How can ‘pre-distribution’ mean anything if it ignores the Unions?

9:30 am - September 13th 2012

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contribution by Michael McCarthy

Such a convenient word, ‘pre-distribution’. Close enough to redistribution to charm the left, but also carefully distanced from that dangerous notion of returning to ordinary people wealth which capitalism has so efficiently concentrated in the hands of the few.

We have already had massive redistribution for the last thirty years, only it has been from the bulk of the population to the wealthiest. Or as Warren Buffet tactlessly put it: of course there is a class war, and the rich are winning it.

So what light do Ed Miliband’s recent pronouncements throw on what adopting predistribution as a policy might mean?

Blair/Brown’s New Labour, of course, relied on transfer payments – income support, tax credits, housing benefit and the like – to subsidise low-wage employers and ameliorate family poverty.

Challenges it shirked included getting up the nose of business (and redistributing profits) by enacting serious legislation to outlaw poverty wages, to stop privatised utilities from increasing inequality by ripping off rail passengers and energy consumers, and to remove Thatcherite constraints on trade union activity. Thus enfranchised, unions would themselves have been more able to exert pressure to drive up earnings, resist closures, and challenge low-paying employers.

From what has emerged so far, little is about to change.

What seems to motivate Ed Miliband’s embrace of predistribution is an acceptance that resources for making transfer payments will be severely limited for an incoming government. Especially so for one which, as Ed Balls has made clear, has no intention of doing more than staying “vigilant” in respect of tax havens.

The declared aim then is to create a higher skill, higher wage economy which will reduce the need for transfer payments. But how is that to be achieved?

Improved skills training is apparently on the agenda (as if it had ever been off it) but there has been no more mention of unshackling trade unions than of serious wealth transfers from the plutocrats. Indeed, unions barely rated a mention either in Ed Miliband’s Policy Network conference speech, or in Chuka Umunna’s recent Today programme interview.

It all looks like businesses proceeding very much as usual. They will ignore utterly ineffectual moral suasion by Miliband and Balls to improve wage rates, and so leave largely disempowered workers to be ground between the millstones of reduced transfer payments and low wages.

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Hark, is that the 70’s I hear calling?

Close enough to redistribution to charm the left, but also carefully distanced from that dangerous notion of returning to ordinary people wealth which capitalism has so efficiently concentrated in the hands of the few.

doesn’t predistribution actually mean returning to ordinary people wealth which capitalism has so efficiently concentrated in the hands of the few.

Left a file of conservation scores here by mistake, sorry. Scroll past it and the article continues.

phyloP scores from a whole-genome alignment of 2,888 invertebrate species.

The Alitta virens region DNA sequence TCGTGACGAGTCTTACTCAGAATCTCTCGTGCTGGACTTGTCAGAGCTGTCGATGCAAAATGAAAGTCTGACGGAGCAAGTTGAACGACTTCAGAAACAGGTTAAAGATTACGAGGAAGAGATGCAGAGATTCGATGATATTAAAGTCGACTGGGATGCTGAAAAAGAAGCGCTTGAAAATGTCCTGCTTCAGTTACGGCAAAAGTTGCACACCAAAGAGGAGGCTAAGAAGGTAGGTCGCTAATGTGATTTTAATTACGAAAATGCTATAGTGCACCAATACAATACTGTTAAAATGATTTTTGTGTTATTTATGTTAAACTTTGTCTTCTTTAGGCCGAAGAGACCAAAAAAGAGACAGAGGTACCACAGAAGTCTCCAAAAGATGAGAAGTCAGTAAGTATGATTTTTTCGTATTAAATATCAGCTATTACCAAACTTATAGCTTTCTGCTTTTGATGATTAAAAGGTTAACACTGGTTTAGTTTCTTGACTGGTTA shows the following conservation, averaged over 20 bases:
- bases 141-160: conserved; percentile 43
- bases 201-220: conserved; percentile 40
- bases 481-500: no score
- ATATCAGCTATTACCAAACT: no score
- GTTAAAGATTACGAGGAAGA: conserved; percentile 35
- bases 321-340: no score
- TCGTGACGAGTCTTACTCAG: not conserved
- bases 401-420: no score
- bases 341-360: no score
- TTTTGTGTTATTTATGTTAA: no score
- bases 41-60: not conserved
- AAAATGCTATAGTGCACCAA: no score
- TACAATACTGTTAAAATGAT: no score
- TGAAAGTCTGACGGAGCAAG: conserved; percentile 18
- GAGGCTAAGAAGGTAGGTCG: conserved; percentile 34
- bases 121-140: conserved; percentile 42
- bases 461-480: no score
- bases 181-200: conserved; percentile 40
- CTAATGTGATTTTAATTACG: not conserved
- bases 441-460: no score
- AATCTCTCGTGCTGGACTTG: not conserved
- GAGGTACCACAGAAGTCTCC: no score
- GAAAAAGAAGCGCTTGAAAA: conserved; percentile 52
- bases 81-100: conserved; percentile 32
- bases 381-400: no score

@ Tyler,

the 1870s.

@ Luis

I thought pre-distribution meant…….actually, I’m sorry, I have no idea what it really means.

I think what Labour *want* it to mean is something along the lines of “we’ll make all you less well off people richer, but we don’t have a clue how, not least because there is no extra money for extra benefits and tax-credits”. Essentially an incredibly vague but utterly empty promise.


I think what Labour *want* it to mean is something along the lines of “we’ll make all you less well off people richer, but we don’t have a clue how, not least because there is no extra money for extra benefits and tax-credits”.

Well, it’s at least a stark contrast to the rightwing “we’ll make vast swathes of you much much poorer” in attempt to reach a fantasy rightwing economic utopia.

@ BenM

You still don’t get it do you.

It’s in the best interests of the Tory party for everyone to be well off and less reliant on the state, because it will mean they get more votes at election time.

It’s in the best interests of the Labour party to increase the size of the state and make more people dependent on it, securing their share of the vote. A bit of class warfare (which it seems you’ve fallen for) claiming those nasty rich people have somehoow contributed to the fact that you yourself aren’t richer and happier also goes hand in hand with their strategy. Your typical socialist party will give people a little more, but certainly not enough to remove their dependency on the government, severing the handouts for jobs link.


You’ve ignored the fact that no one has done more to make people poorer than conservatives worldwide.

Every time they’re in power inequality rises and wealth is redistributed to the top.

No one buys this clapped-out rightwing propaganda now.

Osborne has fatally undermined your entire case by crashing the economy using the prescriptions you rightwingers have repeated so insufferably since 1979.

“No one buys this clapped-out rightwing propaganda now.

Osborne has fatally undermined your entire case by crashing the economy using the prescriptions you rightwingers have repeated so insufferably since 1979.”

I need no knowledge skill or reasoning! I just need emotional conviction!!!! Welcome to UK politics ~ As a whole it frankly makes me sick.

@ 7 BenM

Some evidence for this please?

Back in the real world the evidence points to exactly the opposite of what you are saying….right-wing capitalism has done more for the poor than any other political-financial contruct out there.